Tuesday, April 24th, 2018

Blue October – I Hope You’re Happy

Who wouldn’t be happy with laser eyes?

Hannah Jocelyn: Blue October has one of the most fascinating, personal trajectories of any band, their sound entirely dependent on Justin Furstenfield’s mood. Only fitting that they’ve made some of the most beautiful pop music I’ve ever heard (“Into the Ocean”) and some of the ugliest, if not downright worst (“The Flight”). After a back-to-basics record and a detour into soft rock, the group’s landed not far off from where they were. From the instant I heard the new wave beat, it was clear they returned to form — “Into the Ocean” was always more indebted to When In Rome and other ’80s bands than it was to literally anything else on the radio in 2006, and hearing multi-tracked, hypercompressed Furstenfields in a sea of indie-rock dreariness gives that same effect.  Justin finally sounds grounded after a career of both creative and personal instability, and there’s very little of the passive-aggressiveness that colored even his sweeter songs in the past. His voice has always been intense, which normally makes his happier songs jarring (especially the endearing but slightly unsettling “Home”) but he slays his performance here. A band — and frontman — with as complicated a history as this one, with increasingly baffling creative decisions and unpleasant lyrics, makes “I Hope You’re Happy” all the more rewarding to those who kept in touch.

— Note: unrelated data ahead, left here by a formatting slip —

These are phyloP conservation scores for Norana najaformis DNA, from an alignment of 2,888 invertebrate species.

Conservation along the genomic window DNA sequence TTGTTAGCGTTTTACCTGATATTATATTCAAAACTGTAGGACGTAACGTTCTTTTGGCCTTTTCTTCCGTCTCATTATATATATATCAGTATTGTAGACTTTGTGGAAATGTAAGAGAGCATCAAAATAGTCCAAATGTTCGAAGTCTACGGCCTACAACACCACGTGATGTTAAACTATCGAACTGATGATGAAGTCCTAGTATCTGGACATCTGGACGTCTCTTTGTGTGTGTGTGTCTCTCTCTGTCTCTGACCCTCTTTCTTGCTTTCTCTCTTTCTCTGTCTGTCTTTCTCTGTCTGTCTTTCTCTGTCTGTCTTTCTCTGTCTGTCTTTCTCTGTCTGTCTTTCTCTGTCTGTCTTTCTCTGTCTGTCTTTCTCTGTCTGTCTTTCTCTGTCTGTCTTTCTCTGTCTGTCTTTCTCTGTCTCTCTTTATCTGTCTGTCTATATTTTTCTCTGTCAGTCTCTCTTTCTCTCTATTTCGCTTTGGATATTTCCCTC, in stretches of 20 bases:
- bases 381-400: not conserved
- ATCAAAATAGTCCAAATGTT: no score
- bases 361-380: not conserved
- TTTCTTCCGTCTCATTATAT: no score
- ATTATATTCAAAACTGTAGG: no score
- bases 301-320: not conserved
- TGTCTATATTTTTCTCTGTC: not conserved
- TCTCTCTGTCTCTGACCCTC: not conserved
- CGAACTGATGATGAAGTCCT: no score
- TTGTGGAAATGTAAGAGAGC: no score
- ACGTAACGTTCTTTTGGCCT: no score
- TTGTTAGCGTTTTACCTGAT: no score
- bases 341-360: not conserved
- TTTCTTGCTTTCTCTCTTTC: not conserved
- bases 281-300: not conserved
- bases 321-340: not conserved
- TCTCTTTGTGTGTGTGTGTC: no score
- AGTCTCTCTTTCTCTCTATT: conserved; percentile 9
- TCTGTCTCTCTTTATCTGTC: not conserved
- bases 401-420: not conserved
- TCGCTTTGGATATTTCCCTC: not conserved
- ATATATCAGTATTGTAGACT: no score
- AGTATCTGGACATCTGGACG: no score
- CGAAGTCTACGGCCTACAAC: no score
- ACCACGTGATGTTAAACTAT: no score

Will Adams: “Hate Me” gave me the wrong impression of Blue October; it wasn’t until I discovered their Imogen Heap collab from the same album that I recognized their soft rock potential. “I Hope You’re Happy” finds a middle ground. Justin Furstenfield’s voice is still gravelly, but when paired with the driving, synth-kissed production, he manages to give sincerity to the central sentiment.

Alfred Soto: Guess what? I’d never heard “Hate Me” until last Tuesday. With its title callback to Elvis Costello, “I Hope You’re Happy” is a model of coiled rancor. The mix — as wrinkle-free as a shirt on a mannequin — helps songwriter Justin Furstenfeld’s cause.

Micha Cavaseno: Have you ever wondered what in the world The National would sound like through a Ric Ocasek filter, and was less “middle-aged dad resents his slow slide into domesticity” and more “skeezy divorcee stares a little too long at someone two decades younger in misguided yearning”? Well folks, have I got the song for you…

Nortey Dowuona: Flat, banal, nasal. Drifting, boring synths, near invisible guitars, rigid, caged drums, whinging singing. If this is sincere, it’s bad. If this is sarcastic, it’s worse.

Julian Axelrod: I’ve always steered clear of Blue October, assuming they were just aggressive dude rock in the vein of Staind or Stone Sour. So I was pleasantly surprised to hear a soaring, wounded power ballad that sounds like Kings of Leon covering Huey Lewis & the News. Like most rock hits in 2018, there’s more than a little Antonoff in its DNA. But unlike most rock hits in 2018, it’s a decidedly masculine breakup ballad that doesn’t feel vindictive or cruel.

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